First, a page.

Ten Top Tips for First Time Buyers
Buying your first property can seem a confusing process. But following a simple 10 step checklist will help the process to run more smoothly. Rachael Bewick is a Residential Property Solicitor at Osbornes Law.
1. Ask the estate agent key questions about the vendor:
– Why are they selling?
– Are they buying somewhere else? If so, has their offer been accepted?
– What are the seller’s timeframes? You don’t want to find out later you will be waiting months to move in.
– If it is a leasehold property, how long is the lease? A short lease can be very restrictive.
2. Get your mortgage in place. A mortgage offer in principle confirms that a mortgage company is willing to lend to you. The estate agent will want you to have a mortgage offer in principle at the time of your offer.
3. Decide whether to have the property survey. This is not a requirement but is always recommended. Organising a survey quickly prevents delays, especially if issues are flagged up that need resolving.
4. When comparing conveyancing quotes (legal fees for your purchase) ensure that they are like for like. Some conveyancing quotes will include extra fees for dealing with a mortgage, a leasehold property or filing your Stamp Duty Land Tax return.
5. If you have a Help to Buy ISA and you want to claim the Help to Buy Bonus, contact your bank to check how long it will take for your ISA account to be closed. Some banks will close it on the day of request but some take longer and you don’t want this to cause delays when it comes to exchanging contracts. Don’t close however without first speaking to your solicitor.
6. Tell your solicitor at the start if any of the purchase money is not coming from you, such as a gift from a family member or friend.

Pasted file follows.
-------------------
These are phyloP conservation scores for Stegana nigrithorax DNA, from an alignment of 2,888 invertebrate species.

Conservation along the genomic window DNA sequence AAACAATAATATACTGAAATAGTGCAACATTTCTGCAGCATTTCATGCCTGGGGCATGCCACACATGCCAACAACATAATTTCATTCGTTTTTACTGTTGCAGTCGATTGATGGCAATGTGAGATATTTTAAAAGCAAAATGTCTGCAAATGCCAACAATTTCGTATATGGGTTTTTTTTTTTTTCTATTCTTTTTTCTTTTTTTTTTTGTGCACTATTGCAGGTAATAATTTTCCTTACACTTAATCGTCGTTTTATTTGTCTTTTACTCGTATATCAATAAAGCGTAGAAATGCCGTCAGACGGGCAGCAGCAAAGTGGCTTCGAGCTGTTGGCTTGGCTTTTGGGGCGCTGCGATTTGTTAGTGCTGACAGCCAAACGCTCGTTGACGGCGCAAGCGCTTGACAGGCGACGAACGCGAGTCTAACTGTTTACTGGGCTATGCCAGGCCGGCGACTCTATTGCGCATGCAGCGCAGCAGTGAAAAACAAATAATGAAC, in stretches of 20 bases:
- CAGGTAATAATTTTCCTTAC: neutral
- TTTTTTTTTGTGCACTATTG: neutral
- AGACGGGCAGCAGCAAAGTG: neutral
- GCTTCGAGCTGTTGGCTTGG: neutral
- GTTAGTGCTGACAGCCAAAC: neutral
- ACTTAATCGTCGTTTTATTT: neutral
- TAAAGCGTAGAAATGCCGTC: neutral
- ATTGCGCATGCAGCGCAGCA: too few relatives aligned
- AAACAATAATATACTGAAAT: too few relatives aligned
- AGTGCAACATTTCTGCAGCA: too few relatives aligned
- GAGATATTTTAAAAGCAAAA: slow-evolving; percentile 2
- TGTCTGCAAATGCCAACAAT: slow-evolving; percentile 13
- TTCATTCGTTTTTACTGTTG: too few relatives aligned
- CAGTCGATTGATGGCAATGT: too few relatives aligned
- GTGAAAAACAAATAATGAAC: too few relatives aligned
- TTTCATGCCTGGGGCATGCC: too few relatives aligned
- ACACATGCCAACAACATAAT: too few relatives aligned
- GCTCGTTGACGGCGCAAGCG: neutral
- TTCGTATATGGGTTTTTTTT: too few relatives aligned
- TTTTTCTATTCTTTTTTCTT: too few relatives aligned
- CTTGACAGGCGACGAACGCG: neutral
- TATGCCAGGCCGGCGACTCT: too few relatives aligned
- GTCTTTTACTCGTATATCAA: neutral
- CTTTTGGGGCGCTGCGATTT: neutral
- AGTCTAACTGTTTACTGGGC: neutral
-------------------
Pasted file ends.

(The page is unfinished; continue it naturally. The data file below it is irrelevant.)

7. Check how much Stamp Duty Land Tax you will need to pay. It’s a confusing topic when buying and your solicitor will be able to help. There is also a useful Government web site that calculates any payments (if any.)
8. Understand the difference between ‘exchange of contracts’ and ‘completion’. Exchange of contracts is the point at which you enter into a contract to buy the property from the seller and the seller enters into a contract to sell the property to you. Your purchase is not legally binding until you have exchanged contracts, so before this stage either party can pull out. Completion is the day when the full purchase price has to be paid to the seller and you are provided with the keys to the property – at this stage you are then the legal owner of the property.
9. Understand what is meant by the word ‘deposit’. When applying for a mortgage you will be asked how much money, the deposit, you will be putting towards your purchase. When solicitors use the word deposit they are referring to your exchange deposit. This will most likely be 10% of the purchase price.
10. Take time to choose a solicitor, someone who will be able to explain the process and terminology to you clearly and is there to guide you through the transaction from beginning to end.
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